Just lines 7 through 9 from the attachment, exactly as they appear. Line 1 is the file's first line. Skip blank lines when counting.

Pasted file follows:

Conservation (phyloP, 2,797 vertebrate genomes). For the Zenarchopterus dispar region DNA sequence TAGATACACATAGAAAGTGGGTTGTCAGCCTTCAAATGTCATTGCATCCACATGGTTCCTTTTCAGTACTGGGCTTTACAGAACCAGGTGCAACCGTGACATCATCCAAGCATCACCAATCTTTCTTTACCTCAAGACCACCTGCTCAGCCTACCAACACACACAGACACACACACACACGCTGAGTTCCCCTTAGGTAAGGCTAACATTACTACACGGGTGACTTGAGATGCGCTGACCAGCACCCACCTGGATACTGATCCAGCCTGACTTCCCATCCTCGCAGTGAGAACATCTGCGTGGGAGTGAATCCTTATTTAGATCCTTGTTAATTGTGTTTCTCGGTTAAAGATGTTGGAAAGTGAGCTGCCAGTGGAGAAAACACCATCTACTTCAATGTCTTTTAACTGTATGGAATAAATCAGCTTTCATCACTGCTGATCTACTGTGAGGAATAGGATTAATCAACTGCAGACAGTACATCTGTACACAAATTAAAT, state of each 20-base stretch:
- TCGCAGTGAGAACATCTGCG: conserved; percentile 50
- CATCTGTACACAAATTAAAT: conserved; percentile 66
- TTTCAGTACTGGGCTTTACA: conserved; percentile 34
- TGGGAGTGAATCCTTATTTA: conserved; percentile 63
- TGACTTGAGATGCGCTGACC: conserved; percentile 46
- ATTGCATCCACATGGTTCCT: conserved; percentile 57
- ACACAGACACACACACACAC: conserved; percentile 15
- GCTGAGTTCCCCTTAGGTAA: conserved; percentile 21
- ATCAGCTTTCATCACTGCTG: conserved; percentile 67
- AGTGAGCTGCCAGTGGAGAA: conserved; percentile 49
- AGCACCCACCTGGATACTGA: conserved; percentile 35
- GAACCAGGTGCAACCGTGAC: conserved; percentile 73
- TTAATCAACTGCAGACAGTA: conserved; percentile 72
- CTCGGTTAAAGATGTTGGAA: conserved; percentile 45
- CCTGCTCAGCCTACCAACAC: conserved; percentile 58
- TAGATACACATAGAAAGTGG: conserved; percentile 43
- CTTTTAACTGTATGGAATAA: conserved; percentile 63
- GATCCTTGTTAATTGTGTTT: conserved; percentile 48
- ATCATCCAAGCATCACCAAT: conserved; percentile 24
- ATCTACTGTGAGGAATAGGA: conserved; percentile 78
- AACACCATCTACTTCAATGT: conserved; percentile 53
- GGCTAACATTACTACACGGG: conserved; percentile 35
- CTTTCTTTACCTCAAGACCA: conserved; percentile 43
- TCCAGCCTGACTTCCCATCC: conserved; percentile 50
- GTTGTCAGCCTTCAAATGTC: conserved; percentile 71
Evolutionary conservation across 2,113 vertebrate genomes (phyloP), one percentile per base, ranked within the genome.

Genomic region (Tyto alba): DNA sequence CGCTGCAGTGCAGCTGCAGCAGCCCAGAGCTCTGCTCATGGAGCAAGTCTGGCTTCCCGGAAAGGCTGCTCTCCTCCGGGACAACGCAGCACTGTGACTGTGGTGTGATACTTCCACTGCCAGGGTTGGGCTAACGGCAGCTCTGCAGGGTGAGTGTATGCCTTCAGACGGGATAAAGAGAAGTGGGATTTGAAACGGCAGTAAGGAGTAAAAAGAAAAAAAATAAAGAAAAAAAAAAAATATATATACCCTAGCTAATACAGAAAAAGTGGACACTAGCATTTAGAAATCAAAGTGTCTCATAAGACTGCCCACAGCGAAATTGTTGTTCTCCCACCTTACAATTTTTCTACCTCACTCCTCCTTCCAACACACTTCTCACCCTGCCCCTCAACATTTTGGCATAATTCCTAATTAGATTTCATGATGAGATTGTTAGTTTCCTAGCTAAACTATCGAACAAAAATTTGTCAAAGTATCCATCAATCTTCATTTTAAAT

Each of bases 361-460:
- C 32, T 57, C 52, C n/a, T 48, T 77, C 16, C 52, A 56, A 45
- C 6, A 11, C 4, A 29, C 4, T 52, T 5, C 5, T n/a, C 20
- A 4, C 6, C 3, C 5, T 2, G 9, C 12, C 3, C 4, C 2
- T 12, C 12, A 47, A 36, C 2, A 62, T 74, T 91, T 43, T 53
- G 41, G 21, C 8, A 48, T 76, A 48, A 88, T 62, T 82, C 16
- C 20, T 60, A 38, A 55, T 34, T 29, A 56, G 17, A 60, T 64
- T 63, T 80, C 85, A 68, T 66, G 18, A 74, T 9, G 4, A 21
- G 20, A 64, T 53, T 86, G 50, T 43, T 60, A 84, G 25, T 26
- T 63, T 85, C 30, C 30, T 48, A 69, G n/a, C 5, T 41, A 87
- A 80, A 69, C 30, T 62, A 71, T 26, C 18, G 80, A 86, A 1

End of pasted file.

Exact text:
- ATTGCATCCACATGGTTCCT: conserved; percentile 57
- ACACAGACACACACACACAC: conserved; percentile 15
- GCTGAGTTCCCCTTAGGTAA: conserved; percentile 21